Originally published in STIR®
Beige be gone! Manufacturers are developing environmentally sensitive accessories, furnishings and finishes that integrate bright, bold hues and patterns.

Not too long ago, many consumers eyed the green design movement skeptically. “People originally associated environmentally friendly building products with ones that weren't very attractive,” says Rachel Maloney, owner of Natural Built Home, a Minneapolis store whose products all have green characteristics.

Today, however, the availability of well-designed, colorful eco-sensitive products has skyrocketed. Accessories, finishes and furnishings now come in bold hues – not the bland beige that some people still associate with green design. “These products are just as beautiful as anything you could find in a conventional store,” Maloney says.

Finding eco-friendly products for the home used to be a somewhat arduous task: They were on the fringe, and designers had to search hard for them. Furthermore, the range of color choices often fell short – think tans, browns and greens. But now, many stores and Web sites devote themselves exclusively to the eco-friendly home – and some mass-market retailers like Target are going green in their home décor. Designers and consumers alike can easily access a myriad of choices made with recycled and reclaimed materials, showcasing beautiful designs and color palettes. For instance:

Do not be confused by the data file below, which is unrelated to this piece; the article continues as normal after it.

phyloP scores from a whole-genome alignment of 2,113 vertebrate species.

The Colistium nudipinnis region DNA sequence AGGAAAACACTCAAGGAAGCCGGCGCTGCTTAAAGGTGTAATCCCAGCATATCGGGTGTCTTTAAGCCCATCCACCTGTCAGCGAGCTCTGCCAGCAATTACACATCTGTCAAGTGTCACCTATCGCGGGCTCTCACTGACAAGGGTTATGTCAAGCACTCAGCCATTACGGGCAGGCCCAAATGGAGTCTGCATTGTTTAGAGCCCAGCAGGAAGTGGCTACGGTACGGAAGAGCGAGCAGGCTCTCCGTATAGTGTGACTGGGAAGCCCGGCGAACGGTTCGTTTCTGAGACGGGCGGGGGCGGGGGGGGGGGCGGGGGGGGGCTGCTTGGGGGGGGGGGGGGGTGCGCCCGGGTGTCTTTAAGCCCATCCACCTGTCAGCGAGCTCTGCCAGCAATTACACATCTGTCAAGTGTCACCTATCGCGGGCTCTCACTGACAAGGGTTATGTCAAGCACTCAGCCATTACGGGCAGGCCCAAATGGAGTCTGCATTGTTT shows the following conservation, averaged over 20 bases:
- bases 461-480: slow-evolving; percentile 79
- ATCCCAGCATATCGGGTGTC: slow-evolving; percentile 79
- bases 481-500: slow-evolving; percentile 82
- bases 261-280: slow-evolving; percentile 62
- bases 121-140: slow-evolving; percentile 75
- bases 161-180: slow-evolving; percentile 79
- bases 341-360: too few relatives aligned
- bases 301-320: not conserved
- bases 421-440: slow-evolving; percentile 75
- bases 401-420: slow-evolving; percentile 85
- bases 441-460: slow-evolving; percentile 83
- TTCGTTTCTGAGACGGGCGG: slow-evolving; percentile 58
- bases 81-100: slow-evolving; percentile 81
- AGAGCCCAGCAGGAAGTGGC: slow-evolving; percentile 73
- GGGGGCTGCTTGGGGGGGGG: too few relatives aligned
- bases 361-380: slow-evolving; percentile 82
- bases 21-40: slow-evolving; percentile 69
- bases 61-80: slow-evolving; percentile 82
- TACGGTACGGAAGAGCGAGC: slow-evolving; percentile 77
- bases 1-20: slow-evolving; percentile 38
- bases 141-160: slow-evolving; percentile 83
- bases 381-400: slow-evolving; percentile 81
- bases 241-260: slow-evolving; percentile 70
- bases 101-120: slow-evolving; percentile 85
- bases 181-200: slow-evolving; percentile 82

• Gaiam sells a Turkish-pattern floor mat that's made from soda bottles and handcrafted by fair-wage artisans in Thailand, and jewel-colored meditation pillows made from hand-dyed and loomed silk and handcrafted by disabled people in Vietnam.
  • Los Angeles-based Viesso makes colorful, richly patterned custom furniture – ready to go in just three weeks – using locally sourced alder framing, water-based glue and stains, and recycled or natural fibers.
  • Re:modern creates vibrantly colored lacquerware bowls made from certified organic bamboo that is hand-coiled, -shaped and -finished. Their unique layering process permeates each bowl with 18 layers of natural lacquer to create a remarkably bright, durable, waterproof and food-safe finish.
  • Berkeley-based artist Jim Rosenau crafts pieces from old hardcover books that otherwise would have been discarded. At his studio, This Into That, the artist works with found and recycled objects, producing unique and “second edition” book shelves and cases, miniature chairs, and hanging sculptures, paying great attention to meaning, color, shape and texture.
  • Maloney at Natural Built Home helped one customer develop a hot-pink recycled-glass countertop inset with mirrors.

Not only does the list of eco-friendly products continue to grow, but their quality continually improves. “We've been able to work with natural fibers that last, and the range of [eco-friendly] pigments and dyes is far bigger than it was before,” says interior designer Christopher Lowell, host of Fine Living Network's “Work That Room.” However, he acknowledges that despite all this progress, tinting and impregnating natural fiber still needs more development.

No matter what the future holds for green accessories and materials, Lowell always keeps one principle in mind when working with his clients: “They've got to think it's pretty first.”

To explore paints and coatings that meet green building specifications, go to the Green Solutions section of sherwin-williams.com.

The lacquerware bowls featured in this article are the property of and can be purchased via Re:modern.